OCTOBER 30, 1945
NEW YORK, Monday—We motored up the parkway on Saturday afternoon, and I was dropped off to spend the night with Mr. and Mrs. Henry Morgenthau, Jr., while the rest of the family, including Fala, came home.
As I sat at breakfast yesterday morning, looking out of the window at Fishkill Farms, the line of the hills was clear-cut against the blue sky and the great oak in the foreground looked majestic, reminding me of the many times my husband and I had sat beneath it with former Secretary and Mrs. Morgenthau and all their guests. The newspaper men and women, the friends and neighbors will never forget those happy parties any more than I can ever cease to be grateful for our years of happy friendship.
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At 10 o'clock I was on my way home. When we reached the Post Road, I found a soldier trudging along, quite evidently hoping for a neighbor to take him to Poughkeepsie. This we did, and he went off with his friends to a happy day in New York City. A month from now he will be out of the service, he told me, but his future plans were somewhat vague. Like so many other boys who went straight from school to war—and now, at 21 or 22 are really starting life as civilians for the first time—he is not sure of what he wants to do.
At 12:15 I went to the barracks in Hyde Park to say goodbye to the soldiers who on November 1 will turn the guarding of the place at Hyde Park over to the park service of the Department of the Interior.
After that I joined former Secretary Morgenthau and the members of the local and regional War Finance Committee at the Franklin D. Roosevelt Library. Lieut. Col. James P. Devereux, leader of the Marines at Wake Island, was their guest for the opening of the local bond drive, and I was very happy to see him. One wonders how these men can survive such great hardships and continue to give of their strength to help in this Victory Loan Drive, but good soldiers evidently work hard at whatever their jobs may be. Just now, for a great many of them, this work is helping to sell bonds! A very charming movie star, Miss Merle Oberon, was also there to draw the people's dollars from their pockets. Of course, here in Hyde Park we are making a special drive to sell Roosevelt $200 bonds.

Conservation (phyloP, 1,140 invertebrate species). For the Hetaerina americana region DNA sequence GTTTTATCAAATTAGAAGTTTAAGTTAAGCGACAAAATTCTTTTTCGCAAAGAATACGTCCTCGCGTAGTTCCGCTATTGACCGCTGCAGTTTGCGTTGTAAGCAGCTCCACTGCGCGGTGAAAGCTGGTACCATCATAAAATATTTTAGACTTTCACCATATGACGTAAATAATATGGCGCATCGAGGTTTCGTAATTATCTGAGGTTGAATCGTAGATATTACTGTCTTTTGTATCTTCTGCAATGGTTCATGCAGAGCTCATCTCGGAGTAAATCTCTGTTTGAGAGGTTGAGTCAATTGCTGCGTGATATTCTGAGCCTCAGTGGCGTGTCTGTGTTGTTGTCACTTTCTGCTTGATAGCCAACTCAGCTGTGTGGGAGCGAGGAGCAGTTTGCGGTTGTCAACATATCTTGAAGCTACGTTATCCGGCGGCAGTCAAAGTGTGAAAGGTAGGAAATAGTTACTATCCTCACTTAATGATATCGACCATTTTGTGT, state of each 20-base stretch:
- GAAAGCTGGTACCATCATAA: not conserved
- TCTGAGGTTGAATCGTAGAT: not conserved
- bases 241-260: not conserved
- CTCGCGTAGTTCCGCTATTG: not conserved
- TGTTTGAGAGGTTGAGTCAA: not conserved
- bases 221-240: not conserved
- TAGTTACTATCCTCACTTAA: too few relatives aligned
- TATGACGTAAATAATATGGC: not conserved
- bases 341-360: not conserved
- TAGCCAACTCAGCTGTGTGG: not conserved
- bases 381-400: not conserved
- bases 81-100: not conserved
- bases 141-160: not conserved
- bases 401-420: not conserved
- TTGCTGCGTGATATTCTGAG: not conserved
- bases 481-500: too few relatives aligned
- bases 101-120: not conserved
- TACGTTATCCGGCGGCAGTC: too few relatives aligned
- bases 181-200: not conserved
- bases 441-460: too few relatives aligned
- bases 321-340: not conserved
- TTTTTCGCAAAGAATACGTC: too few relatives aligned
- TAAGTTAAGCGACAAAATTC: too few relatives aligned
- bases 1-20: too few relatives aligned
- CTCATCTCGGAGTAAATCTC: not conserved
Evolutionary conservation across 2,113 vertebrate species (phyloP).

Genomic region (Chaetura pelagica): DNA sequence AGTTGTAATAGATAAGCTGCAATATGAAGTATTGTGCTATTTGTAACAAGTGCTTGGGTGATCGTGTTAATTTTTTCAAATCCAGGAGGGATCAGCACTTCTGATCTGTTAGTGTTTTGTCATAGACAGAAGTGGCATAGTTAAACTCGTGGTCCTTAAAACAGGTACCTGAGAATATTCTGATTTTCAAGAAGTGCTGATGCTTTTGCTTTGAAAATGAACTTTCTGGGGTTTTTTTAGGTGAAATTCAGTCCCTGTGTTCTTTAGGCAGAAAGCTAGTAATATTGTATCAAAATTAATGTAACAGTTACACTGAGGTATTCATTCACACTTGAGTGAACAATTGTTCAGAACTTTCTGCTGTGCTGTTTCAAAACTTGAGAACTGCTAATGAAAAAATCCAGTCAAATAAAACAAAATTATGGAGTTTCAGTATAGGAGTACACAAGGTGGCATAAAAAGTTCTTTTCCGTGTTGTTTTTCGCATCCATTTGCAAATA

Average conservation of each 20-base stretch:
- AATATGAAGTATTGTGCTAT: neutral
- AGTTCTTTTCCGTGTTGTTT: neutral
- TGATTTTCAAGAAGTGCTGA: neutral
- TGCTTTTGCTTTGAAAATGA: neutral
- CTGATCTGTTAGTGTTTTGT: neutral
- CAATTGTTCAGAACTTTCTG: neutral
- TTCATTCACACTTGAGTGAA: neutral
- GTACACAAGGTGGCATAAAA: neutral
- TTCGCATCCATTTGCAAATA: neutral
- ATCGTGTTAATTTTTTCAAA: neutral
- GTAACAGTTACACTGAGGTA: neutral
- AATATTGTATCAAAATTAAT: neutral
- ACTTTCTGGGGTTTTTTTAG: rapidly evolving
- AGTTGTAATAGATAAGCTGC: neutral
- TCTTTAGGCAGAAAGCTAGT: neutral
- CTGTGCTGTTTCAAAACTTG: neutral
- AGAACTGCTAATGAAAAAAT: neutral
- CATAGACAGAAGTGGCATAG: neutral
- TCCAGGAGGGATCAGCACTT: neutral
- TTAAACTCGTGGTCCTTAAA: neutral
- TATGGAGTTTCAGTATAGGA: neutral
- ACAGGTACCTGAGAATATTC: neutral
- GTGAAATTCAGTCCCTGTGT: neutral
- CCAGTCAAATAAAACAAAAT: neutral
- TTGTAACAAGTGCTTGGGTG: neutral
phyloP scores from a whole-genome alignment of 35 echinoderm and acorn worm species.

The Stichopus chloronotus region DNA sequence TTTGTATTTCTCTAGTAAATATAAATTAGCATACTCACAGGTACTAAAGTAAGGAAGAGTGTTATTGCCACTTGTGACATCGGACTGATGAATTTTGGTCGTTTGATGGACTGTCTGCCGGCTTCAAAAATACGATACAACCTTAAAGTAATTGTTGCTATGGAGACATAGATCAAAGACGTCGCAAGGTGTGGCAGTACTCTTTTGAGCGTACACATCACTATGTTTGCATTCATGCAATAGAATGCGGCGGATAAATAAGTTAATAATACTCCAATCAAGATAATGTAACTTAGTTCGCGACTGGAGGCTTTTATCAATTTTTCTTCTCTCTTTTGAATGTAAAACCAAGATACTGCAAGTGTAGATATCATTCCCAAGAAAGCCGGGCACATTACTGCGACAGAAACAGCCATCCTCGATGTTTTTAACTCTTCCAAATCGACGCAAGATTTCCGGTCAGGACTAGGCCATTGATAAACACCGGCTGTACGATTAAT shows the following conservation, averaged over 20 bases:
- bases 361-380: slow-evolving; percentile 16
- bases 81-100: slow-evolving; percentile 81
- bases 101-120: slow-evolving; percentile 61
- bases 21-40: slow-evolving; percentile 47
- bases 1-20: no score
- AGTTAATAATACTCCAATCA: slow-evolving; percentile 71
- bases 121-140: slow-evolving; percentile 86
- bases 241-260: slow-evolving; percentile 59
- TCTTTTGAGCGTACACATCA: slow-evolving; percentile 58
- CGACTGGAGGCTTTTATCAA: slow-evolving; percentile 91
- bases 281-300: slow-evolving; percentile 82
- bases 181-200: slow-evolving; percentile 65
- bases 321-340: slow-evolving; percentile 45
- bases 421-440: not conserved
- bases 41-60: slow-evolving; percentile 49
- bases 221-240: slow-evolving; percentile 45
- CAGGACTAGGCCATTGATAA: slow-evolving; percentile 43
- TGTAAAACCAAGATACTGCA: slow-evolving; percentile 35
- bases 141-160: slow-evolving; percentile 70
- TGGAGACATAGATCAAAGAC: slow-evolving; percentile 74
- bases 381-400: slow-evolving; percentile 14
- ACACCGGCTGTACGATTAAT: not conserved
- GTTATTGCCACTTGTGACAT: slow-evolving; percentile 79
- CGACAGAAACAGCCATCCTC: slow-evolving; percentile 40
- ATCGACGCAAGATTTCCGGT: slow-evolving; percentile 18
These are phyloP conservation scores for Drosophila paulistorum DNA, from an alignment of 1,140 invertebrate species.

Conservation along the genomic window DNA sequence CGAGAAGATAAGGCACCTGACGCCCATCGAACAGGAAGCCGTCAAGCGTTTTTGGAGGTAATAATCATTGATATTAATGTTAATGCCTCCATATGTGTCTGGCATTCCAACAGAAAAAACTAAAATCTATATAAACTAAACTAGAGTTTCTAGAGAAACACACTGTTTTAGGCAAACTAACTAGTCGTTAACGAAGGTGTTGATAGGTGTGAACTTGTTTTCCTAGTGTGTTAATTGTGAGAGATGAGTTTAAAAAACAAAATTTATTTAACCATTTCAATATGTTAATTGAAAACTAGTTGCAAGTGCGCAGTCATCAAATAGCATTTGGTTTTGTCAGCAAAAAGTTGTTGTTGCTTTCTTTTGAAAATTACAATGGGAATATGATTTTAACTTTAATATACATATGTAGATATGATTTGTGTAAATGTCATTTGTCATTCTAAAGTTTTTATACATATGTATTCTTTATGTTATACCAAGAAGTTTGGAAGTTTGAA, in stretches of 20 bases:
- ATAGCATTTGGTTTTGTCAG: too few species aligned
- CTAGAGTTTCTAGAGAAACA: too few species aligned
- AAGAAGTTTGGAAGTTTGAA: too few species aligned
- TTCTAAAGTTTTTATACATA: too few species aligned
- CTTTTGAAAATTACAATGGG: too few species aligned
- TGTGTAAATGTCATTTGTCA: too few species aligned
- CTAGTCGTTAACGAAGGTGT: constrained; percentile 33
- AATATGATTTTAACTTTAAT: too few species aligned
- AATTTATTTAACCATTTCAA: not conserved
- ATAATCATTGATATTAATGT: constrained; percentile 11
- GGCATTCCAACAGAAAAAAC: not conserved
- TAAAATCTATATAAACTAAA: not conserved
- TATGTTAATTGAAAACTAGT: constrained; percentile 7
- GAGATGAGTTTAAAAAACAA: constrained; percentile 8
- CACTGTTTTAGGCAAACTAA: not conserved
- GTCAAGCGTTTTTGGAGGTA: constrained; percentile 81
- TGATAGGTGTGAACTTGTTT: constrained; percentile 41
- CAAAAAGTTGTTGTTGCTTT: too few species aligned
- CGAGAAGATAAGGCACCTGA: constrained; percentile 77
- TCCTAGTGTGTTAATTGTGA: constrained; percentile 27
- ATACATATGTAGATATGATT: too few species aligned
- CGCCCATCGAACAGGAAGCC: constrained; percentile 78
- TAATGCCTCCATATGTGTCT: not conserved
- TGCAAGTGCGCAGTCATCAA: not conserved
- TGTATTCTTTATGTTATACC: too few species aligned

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I brought Mr. Morgenthau and four others to my cottage for a rather hurried lunch. By 2:30 we were back at the Library making our way down to the last terrace of the sunken rose garden, where the National Order of Ahepa were presenting to the people of the United States a bust of my husband done by the sculptor, Walter Russell. I thought the opening prayer was most impressive and very beautiful; and speeches were made by the supreme president of Ahepa and the Attorney General of the United States, representing President Truman. The bust is a fine one, I think, and I like the simple inscription, "The War President." The crowd at this ceremony was great, but nevertheless the group gathered there seemed intent upon a great undertaking—the marking of a great period in history, represented here by the Commander-in-Chief under whom a world war had been won.